Dan Gesmer is an American entrepreneur, polymath, inventor, and freestyle innovator. He is also Head Seismologist at Seismic Skate, which he owns. Based on Gesmer’s seminal engineering advances, Seismic virtually reinvented the skateboard after its original 70s heyday and helped reinvigorate enthusiasm for longboarding, slalom, downhill, and flatland freestyle–approaches that had been marginalized by high flyers like Tony Hawk. The improvements Gesmer authored upon skate truck technology were originally self-serving: he needed a more responsive board to suit his singular, balletic style. Seismic’s website calls skateboarding a “sport/art,” perfect for the pursuit of “pure, open-minded joy.” Joy which, despite the sticky image of a gravity-free Hawk launching skyward from a half-pipe, often means four wheels down, like this.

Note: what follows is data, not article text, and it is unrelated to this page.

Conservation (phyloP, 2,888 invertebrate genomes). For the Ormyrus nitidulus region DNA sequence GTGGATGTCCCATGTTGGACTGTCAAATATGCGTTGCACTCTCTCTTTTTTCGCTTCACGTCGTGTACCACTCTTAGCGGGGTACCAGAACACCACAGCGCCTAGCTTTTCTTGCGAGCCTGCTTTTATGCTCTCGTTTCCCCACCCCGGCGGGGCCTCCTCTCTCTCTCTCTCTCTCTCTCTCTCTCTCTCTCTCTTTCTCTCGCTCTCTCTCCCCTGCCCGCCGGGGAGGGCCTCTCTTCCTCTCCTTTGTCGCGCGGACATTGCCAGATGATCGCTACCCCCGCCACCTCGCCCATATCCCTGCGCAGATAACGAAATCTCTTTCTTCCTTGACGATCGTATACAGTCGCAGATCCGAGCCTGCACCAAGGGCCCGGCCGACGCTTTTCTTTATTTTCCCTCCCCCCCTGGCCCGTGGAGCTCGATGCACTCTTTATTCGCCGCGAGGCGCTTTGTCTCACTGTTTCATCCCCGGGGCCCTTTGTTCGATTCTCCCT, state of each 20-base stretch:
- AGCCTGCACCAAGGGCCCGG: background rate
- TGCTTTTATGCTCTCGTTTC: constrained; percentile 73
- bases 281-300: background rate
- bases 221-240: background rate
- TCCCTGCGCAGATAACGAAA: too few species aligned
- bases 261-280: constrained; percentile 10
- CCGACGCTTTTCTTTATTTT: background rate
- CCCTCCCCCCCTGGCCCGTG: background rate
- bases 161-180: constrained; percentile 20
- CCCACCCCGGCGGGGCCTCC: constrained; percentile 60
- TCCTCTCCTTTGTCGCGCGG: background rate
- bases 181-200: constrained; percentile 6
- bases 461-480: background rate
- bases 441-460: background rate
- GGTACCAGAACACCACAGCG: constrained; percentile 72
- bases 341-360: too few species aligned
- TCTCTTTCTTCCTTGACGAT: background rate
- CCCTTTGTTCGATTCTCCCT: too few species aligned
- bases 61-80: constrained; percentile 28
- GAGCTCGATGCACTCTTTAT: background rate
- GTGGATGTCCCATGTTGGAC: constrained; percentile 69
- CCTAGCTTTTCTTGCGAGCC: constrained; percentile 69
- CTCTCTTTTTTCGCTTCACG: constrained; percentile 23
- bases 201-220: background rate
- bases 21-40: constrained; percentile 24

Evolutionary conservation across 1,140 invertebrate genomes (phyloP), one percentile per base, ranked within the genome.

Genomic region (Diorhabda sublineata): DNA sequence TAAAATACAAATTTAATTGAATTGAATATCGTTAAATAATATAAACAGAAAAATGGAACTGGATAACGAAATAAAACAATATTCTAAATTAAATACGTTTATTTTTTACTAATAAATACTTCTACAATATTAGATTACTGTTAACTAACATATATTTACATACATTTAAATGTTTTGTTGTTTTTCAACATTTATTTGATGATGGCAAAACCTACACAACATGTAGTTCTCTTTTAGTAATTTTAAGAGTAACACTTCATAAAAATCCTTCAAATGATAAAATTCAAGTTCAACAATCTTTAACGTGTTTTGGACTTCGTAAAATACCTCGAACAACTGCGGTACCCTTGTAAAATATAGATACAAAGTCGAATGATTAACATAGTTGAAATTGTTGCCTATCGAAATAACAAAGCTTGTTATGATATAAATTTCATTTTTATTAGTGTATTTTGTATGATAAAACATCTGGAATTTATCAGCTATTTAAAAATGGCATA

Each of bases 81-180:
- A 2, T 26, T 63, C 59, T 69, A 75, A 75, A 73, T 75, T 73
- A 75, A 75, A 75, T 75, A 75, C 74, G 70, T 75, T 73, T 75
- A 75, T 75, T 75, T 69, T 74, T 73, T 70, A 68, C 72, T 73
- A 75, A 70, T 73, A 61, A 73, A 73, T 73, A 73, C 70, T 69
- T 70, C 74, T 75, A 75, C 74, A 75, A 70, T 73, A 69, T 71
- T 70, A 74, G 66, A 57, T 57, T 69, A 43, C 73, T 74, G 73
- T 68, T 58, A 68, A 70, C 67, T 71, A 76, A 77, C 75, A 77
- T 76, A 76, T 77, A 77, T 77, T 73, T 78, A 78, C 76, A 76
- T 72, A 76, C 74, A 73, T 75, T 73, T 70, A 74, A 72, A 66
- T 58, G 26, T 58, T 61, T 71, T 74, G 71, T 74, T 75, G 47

Gesmer–Daniel Jon Gesmer, that is, in this role–also happens to be a recognized authority on the peerless and troubled Russian ballet virtuoso Nijinsky, whose diary–written in the attic in the six weeks during which he went mad–is considered a gem of world literature. Most critics and historians are convinced of Nijinksy’s insanity, but not Gesmer, whose contrary stance may offer a clue about the head of the Head Seismologist (who presumably lingered over the lines in Nijinsky’s diary that read: “My pulse is an earthquake. I am an earthquake.”). Of the sublime and enigmatic dancer Gesmer once wrote: “I believe his motives were actually quite noble, and sincerely so – not a cover-up for selfishness or a symptom of pathological processes, as at least some have claimed. We today would do well to learn from both his ideals and his tragic struggle to implement them.” Freestyle, then. Two masters of.